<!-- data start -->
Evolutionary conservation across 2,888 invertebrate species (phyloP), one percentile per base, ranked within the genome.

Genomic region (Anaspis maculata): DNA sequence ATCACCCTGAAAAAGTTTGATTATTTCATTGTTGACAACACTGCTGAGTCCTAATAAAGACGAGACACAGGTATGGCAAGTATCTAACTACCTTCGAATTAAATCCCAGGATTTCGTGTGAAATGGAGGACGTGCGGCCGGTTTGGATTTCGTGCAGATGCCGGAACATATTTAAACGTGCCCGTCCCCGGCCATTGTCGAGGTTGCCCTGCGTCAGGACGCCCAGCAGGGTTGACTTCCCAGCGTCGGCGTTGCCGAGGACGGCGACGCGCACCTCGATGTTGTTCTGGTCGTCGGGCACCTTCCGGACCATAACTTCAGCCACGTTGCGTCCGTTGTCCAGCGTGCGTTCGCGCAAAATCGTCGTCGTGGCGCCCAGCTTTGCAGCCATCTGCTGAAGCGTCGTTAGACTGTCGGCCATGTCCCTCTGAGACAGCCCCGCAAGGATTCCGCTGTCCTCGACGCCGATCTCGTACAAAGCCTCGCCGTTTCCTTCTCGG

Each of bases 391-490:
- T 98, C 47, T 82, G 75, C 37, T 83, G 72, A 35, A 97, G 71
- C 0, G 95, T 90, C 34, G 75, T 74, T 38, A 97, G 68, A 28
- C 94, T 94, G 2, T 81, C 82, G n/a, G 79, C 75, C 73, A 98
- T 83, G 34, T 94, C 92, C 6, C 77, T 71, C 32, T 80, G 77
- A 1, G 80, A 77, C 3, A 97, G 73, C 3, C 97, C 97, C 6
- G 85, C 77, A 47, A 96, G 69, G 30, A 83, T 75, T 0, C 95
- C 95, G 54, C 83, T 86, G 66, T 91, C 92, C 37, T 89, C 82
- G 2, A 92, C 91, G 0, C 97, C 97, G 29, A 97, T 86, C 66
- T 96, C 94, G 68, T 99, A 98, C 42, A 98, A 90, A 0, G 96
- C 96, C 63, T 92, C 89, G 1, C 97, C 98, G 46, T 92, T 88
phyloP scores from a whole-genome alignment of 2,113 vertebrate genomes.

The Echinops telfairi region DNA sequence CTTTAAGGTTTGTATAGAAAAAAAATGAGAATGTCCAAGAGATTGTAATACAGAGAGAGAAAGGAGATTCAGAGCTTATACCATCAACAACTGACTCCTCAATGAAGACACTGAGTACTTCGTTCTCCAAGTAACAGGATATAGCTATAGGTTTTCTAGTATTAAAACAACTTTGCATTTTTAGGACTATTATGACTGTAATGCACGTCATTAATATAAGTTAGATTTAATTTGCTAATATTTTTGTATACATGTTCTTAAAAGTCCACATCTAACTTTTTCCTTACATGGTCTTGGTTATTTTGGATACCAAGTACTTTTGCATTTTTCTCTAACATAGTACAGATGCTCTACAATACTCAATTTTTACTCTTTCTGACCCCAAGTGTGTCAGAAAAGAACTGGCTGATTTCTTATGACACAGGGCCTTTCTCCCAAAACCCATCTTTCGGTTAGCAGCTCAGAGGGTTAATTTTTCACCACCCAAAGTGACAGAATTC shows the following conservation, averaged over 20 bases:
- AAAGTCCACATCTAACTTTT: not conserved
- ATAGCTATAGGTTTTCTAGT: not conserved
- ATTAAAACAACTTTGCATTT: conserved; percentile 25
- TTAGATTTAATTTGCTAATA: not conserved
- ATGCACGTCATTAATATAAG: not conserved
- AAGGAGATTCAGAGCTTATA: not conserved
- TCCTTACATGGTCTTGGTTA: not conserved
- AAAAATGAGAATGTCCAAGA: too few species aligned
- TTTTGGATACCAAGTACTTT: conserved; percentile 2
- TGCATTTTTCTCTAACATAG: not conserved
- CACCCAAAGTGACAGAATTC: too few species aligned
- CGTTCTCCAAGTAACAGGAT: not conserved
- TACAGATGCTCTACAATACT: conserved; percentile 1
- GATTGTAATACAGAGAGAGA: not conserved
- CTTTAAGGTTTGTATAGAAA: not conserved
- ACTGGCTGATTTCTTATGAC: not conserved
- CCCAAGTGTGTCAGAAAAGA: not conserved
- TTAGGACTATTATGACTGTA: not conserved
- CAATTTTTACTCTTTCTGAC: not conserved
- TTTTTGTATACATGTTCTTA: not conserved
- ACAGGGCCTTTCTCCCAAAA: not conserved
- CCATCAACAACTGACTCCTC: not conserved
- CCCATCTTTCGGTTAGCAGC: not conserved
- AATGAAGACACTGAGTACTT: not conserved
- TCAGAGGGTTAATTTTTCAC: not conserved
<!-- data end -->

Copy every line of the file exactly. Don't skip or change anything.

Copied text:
Evolutionary conservation across 2,888 invertebrate species (phyloP), one percentile per base, ranked within the genome.

Genomic region (Anaspis maculata): DNA sequence ATCACCCTGAAAAAGTTTGATTATTTCATTGTTGACAACACTGCTGAGTCCTAATAAAGACGAGACACAGGTATGGCAAGTATCTAACTACCTTCGAATTAAATCCCAGGATTTCGTGTGAAATGGAGGACGTGCGGCCGGTTTGGATTTCGTGCAGATGCCGGAACATATTTAAACGTGCCCGTCCCCGGCCATTGTCGAGGTTGCCCTGCGTCAGGACGCCCAGCAGGGTTGACTTCCCAGCGTCGGCGTTGCCGAGGACGGCGACGCGCACCTCGATGTTGTTCTGGTCGTCGGGCACCTTCCGGACCATAACTTCAGCCACGTTGCGTCCGTTGTCCAGCGTGCGTTCGCGCAAAATCGTCGTCGTGGCGCCCAGCTTTGCAGCCATCTGCTGAAGCGTCGTTAGACTGTCGGCCATGTCCCTCTGAGACAGCCCCGCAAGGATTCCGCTGTCCTCGACGCCGATCTCGTACAAAGCCTCGCCGTTTCCTTCTCGG

Each of bases 391-490:
- T 98, C 47, T 82, G 75, C 37, T 83, G 72, A 35, A 97, G 71
- C 0, G 95, T 90, C 34, G 75, T 74, T 38, A 97, G 68, A 28
- C 94, T 94, G 2, T 81, C 82, G n/a, G 79, C 75, C 73, A 98
- T 83, G 34, T 94, C 92, C 6, C 77, T 71, C 32, T 80, G 77
- A 1, G 80, A 77, C 3, A 97, G 73, C 3, C 97, C 97, C 6
- G 85, C 77, A 47, A 96, G 69, G 30, A 83, T 75, T 0, C 95
- C 95, G 54, C 83, T 86, G 66, T 91, C 92, C 37, T 89, C 82
- G 2, A 92, C 91, G 0, C 97, C 97, G 29, A 97, T 86, C 66
- T 96, C 94, G 68, T 99, A 98, C 42, A 98, A 90, A 0, G 96
- C 96, C 63, T 92, C 89, G 1, C 97, C 98, G 46, T 92, T 88
phyloP scores from a whole-genome alignment of 2,113 vertebrate genomes.

The Echinops telfairi region DNA sequence CTTTAAGGTTTGTATAGAAAAAAAATGAGAATGTCCAAGAGATTGTAATACAGAGAGAGAAAGGAGATTCAGAGCTTATACCATCAACAACTGACTCCTCAATGAAGACACTGAGTACTTCGTTCTCCAAGTAACAGGATATAGCTATAGGTTTTCTAGTATTAAAACAACTTTGCATTTTTAGGACTATTATGACTGTAATGCACGTCATTAATATAAGTTAGATTTAATTTGCTAATATTTTTGTATACATGTTCTTAAAAGTCCACATCTAACTTTTTCCTTACATGGTCTTGGTTATTTTGGATACCAAGTACTTTTGCATTTTTCTCTAACATAGTACAGATGCTCTACAATACTCAATTTTTACTCTTTCTGACCCCAAGTGTGTCAGAAAAGAACTGGCTGATTTCTTATGACACAGGGCCTTTCTCCCAAAACCCATCTTTCGGTTAGCAGCTCAGAGGGTTAATTTTTCACCACCCAAAGTGACAGAATTC shows the following conservation, averaged over 20 bases:
- AAAGTCCACATCTAACTTTT: not conserved
- ATAGCTATAGGTTTTCTAGT: not conserved
- ATTAAAACAACTTTGCATTT: conserved; percentile 25
- TTAGATTTAATTTGCTAATA: not conserved
- ATGCACGTCATTAATATAAG: not conserved
- AAGGAGATTCAGAGCTTATA: not conserved
- TCCTTACATGGTCTTGGTTA: not conserved
- AAAAATGAGAATGTCCAAGA: too few species aligned
- TTTTGGATACCAAGTACTTT: conserved; percentile 2
- TGCATTTTTCTCTAACATAG: not conserved
- CACCCAAAGTGACAGAATTC: too few species aligned
- CGTTCTCCAAGTAACAGGAT: not conserved
- TACAGATGCTCTACAATACT: conserved; percentile 1
- GATTGTAATACAGAGAGAGA: not conserved
- CTTTAAGGTTTGTATAGAAA: not conserved
- ACTGGCTGATTTCTTATGAC: not conserved
- CCCAAGTGTGTCAGAAAAGA: not conserved
- TTAGGACTATTATGACTGTA: not conserved
- CAATTTTTACTCTTTCTGAC: not conserved
- TTTTTGTATACATGTTCTTA: not conserved
- ACAGGGCCTTTCTCCCAAAA: not conserved
- CCATCAACAACTGACTCCTC: not conserved
- CCCATCTTTCGGTTAGCAGC: not conserved
- AATGAAGACACTGAGTACTT: not conserved
- TCAGAGGGTTAATTTTTCAC: not conserved